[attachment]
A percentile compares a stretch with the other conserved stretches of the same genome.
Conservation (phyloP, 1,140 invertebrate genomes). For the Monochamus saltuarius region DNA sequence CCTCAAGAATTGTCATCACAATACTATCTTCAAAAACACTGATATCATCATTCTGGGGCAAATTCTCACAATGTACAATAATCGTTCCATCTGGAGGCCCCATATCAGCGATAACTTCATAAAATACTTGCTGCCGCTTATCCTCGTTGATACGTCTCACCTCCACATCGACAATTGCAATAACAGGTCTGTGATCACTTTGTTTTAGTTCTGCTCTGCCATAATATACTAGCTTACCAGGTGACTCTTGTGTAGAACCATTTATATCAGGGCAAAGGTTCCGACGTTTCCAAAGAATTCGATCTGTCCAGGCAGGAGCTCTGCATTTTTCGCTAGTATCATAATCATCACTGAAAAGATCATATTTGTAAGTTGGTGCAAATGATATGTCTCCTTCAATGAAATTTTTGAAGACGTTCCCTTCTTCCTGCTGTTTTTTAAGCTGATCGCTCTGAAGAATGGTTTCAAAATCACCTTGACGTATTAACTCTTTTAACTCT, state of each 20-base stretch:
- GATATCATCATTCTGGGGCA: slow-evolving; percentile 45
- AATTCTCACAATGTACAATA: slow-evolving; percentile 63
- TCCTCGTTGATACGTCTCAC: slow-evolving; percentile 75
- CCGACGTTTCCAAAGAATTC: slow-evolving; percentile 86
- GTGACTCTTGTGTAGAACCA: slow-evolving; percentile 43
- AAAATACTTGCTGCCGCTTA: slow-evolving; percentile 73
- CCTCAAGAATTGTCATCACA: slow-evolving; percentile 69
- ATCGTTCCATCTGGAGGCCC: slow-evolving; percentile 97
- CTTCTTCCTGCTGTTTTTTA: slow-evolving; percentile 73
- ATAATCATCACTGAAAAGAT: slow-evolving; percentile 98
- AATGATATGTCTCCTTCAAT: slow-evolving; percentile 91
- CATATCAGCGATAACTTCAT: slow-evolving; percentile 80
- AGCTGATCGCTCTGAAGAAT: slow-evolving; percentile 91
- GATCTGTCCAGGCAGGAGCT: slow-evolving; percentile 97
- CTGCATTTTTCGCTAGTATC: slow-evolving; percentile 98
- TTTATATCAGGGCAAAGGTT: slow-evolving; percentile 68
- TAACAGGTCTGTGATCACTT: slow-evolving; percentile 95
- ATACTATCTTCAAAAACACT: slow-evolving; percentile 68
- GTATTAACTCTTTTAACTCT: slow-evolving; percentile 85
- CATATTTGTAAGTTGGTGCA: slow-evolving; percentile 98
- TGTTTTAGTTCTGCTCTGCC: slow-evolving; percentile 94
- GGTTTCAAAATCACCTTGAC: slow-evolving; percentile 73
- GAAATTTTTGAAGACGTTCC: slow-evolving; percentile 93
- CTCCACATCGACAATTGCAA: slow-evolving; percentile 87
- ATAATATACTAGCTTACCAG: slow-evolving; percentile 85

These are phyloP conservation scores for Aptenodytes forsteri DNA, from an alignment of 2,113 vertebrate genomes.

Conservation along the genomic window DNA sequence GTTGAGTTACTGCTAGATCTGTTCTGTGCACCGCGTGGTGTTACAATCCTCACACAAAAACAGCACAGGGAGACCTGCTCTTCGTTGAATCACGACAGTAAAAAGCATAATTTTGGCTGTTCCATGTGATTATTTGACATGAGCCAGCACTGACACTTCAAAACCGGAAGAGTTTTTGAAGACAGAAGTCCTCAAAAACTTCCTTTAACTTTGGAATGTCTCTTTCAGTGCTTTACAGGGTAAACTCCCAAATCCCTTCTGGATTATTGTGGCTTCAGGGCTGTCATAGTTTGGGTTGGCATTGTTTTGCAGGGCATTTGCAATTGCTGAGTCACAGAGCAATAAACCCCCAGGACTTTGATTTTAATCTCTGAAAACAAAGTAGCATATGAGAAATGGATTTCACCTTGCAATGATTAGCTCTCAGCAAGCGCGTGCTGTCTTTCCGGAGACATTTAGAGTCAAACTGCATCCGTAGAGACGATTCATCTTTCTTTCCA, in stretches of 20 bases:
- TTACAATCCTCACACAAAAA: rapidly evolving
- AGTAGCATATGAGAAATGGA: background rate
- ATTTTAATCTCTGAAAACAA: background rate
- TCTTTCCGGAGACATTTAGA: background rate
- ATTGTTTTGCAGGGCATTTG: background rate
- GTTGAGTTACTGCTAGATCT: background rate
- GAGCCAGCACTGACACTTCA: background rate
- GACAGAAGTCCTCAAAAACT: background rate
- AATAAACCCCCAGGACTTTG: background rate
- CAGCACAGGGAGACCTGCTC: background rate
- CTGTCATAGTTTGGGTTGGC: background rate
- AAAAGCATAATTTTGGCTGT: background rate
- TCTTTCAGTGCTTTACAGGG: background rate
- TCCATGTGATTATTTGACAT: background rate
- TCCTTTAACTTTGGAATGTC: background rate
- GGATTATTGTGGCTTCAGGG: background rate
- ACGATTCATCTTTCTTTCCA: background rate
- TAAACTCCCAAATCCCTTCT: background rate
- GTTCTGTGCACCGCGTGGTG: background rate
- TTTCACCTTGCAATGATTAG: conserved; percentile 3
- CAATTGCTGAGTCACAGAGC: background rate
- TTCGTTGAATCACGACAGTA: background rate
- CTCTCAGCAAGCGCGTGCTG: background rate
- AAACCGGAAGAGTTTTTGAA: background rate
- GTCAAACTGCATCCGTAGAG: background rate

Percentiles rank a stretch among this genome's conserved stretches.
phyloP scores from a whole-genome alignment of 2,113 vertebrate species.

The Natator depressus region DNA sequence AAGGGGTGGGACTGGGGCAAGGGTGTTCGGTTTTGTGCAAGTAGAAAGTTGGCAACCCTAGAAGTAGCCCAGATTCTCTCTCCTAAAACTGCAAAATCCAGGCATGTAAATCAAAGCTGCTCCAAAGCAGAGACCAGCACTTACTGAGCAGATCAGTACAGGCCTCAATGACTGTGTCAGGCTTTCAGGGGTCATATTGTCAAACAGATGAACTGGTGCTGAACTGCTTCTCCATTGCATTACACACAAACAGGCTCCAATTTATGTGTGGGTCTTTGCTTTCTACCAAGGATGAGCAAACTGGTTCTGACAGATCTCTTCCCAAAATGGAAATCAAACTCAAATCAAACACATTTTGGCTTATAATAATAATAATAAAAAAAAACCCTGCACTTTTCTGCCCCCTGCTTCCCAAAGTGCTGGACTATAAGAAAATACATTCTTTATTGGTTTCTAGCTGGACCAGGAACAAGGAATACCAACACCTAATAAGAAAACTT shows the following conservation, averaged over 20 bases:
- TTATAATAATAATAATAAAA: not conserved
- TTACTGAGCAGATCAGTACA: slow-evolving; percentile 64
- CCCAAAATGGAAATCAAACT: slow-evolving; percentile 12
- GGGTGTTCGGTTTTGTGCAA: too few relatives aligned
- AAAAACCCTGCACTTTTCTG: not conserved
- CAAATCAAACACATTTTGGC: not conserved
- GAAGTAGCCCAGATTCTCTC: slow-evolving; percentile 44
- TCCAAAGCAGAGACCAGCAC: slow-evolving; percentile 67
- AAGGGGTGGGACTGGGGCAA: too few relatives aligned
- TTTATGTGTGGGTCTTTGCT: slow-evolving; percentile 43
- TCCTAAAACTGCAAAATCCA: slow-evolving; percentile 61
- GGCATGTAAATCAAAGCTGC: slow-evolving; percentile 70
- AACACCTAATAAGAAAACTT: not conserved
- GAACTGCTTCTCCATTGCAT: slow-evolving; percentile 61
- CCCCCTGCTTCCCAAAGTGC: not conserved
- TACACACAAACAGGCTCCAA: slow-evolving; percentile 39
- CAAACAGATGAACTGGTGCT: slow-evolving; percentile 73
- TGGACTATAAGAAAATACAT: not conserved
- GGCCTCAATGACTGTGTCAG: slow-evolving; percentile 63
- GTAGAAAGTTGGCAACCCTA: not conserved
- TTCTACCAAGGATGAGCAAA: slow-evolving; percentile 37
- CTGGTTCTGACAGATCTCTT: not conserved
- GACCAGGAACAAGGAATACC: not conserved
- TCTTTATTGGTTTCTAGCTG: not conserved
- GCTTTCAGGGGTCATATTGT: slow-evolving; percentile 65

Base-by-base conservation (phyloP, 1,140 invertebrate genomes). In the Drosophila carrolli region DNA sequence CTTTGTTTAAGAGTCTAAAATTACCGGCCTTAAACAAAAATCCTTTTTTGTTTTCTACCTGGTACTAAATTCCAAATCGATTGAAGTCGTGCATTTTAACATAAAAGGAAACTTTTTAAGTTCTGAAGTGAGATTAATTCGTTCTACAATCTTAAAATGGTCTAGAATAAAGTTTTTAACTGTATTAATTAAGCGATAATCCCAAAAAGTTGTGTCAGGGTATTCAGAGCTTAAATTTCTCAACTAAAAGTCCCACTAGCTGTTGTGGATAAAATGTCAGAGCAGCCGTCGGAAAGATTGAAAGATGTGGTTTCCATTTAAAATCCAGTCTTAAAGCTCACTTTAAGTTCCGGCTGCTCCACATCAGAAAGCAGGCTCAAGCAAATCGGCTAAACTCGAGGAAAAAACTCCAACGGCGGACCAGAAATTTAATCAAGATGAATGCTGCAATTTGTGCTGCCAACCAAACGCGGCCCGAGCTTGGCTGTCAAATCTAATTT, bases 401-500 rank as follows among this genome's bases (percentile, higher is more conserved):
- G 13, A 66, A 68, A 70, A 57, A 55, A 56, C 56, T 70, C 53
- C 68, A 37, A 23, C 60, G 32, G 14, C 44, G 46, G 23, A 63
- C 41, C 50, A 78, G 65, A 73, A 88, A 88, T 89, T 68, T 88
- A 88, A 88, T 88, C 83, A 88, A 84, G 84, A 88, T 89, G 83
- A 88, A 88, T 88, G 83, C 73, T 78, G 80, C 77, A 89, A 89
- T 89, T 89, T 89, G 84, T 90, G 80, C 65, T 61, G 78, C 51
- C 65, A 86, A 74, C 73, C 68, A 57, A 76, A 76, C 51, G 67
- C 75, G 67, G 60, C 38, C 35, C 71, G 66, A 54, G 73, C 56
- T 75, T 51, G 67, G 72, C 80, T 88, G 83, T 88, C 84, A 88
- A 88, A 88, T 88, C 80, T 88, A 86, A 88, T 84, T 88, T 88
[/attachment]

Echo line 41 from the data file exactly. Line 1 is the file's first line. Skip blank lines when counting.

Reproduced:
- AAAAGCATAATTTTGGCTGT: background rate